The Northeast Atlantic is running out of excess carbonate in the horizon of cold-water corals communities
|Author(s)||Fontela Marcos1, 2, Perez Fiz F1, Carracedo Lidia3, Padín Xosé A.1, Velo Antón, García-Ibañez Maribel I.1, 4, Lherminier Pascale3|
|Affiliation(s)||1 : Instituto de Investigaciones Marinas, IIM-CSIC, 36208, Vigo, Spain
2 : Centre of Marine Sciences (CCMAR), University of Algarve, 8005-139, Faro, Portugal
3 : Ifremer, Univ. Brest, CNRS, IRD, Laboratoire d’Océanographie Physique et Spatiale (LOPS), IUEM, 29280, Plouzané, France
4 : Centre for Ocean and Atmospheric Sciences, School of Environmental Sciences, University of East Anglia, Norwich, UK
|Source||Scientific Reports (2045-2322) (Springer Science and Business Media LLC), 2020-09 , Vol. 10 , N. 1 , P. 14174 (10p.)|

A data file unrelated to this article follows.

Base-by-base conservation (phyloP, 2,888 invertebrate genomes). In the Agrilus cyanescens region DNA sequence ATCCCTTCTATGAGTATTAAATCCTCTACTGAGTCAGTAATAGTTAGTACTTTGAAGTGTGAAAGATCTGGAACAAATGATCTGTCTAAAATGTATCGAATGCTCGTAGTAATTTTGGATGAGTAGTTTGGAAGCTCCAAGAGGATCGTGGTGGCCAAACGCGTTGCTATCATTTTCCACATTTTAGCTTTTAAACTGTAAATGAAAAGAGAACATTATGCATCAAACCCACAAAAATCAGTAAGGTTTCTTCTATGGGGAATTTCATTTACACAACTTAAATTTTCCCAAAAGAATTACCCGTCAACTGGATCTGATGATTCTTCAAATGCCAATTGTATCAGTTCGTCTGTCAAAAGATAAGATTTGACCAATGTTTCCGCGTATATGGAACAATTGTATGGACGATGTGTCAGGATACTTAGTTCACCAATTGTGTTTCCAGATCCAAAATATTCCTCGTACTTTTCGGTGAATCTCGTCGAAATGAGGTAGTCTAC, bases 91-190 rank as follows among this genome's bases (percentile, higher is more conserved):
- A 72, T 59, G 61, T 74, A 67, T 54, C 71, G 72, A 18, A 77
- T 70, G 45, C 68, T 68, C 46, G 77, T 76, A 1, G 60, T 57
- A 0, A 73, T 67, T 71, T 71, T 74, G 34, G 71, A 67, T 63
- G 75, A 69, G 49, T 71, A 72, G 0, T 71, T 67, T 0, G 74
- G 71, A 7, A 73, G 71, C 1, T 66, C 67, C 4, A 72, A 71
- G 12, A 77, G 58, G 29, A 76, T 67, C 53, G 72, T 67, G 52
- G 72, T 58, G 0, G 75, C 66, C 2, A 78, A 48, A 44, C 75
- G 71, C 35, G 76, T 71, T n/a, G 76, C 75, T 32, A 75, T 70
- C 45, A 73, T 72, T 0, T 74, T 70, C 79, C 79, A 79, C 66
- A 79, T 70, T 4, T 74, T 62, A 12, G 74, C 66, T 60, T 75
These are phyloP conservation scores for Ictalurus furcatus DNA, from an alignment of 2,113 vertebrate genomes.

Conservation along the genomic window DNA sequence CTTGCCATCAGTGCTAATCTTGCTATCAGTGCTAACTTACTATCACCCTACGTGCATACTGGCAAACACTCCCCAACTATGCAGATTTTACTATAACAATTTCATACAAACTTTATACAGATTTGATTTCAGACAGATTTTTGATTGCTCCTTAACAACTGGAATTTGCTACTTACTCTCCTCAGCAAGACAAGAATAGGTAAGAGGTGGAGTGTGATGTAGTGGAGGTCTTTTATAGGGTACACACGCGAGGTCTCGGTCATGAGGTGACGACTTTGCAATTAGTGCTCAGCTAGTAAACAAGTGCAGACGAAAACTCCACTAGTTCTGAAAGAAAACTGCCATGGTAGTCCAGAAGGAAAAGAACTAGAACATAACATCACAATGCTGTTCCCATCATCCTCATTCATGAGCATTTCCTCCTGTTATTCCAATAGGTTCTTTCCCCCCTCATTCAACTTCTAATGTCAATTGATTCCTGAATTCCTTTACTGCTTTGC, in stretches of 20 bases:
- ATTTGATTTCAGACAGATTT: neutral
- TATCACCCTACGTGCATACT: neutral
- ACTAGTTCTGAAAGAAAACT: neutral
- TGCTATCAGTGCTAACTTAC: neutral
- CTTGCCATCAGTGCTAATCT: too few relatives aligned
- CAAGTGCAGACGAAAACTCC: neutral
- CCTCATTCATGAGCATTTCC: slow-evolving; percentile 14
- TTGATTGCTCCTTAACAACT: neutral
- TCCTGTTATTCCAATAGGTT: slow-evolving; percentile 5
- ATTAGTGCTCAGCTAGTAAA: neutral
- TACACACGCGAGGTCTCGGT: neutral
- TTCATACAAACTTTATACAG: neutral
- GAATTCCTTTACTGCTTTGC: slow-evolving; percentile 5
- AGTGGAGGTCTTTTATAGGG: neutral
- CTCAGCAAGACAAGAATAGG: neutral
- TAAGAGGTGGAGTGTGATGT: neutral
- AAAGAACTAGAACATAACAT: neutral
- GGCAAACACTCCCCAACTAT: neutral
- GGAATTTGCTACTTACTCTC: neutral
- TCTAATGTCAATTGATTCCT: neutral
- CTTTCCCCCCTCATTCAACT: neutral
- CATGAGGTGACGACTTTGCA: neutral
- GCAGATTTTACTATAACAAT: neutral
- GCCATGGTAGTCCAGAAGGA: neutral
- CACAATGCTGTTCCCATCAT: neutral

The oceanic uptake of atmospheric carbon dioxide (CO2) emitted by human activities alters the seawater carbonate system. Here, the chemical status of the Northeast Atlantic is examined by means of a high-quality database of carbon variables based on the GO-SHIP A25 section (1997–2018). The increase of atmospheric CO2 leads to an increase in ocean anthropogenic carbon (Cant) and a decrease in carbonate that is unequivocal in the upper and mid-layers (0–2,500 m depth). In the mid-layer, the carbonate content in the Northeast Atlantic is maintained by the interplay between the northward spreading of recently conveyed Mediterranean Water with excess of carbonate and the arrival of subpolar-origin waters close to carbonate undersaturation. In this study we show a progression to undersaturation with respect to aragonite that could compromise the conservation of the habitats and ecosystem services developed by benthic marine calcifiers inhabiting that depth-range, such as the cold-water corals (CWC) communities. For each additional ppm in atmospheric pCO2 the waters surrounding CWC communities lose carbonate at a rate of − 0.17 ± 0.02 μmol kg−1 ppm−1. The accomplishment of global climate policies to limit global warming below 1.5–2 ℃ will avoid the exhaustion of excess carbonate in the Northeast Atlantic.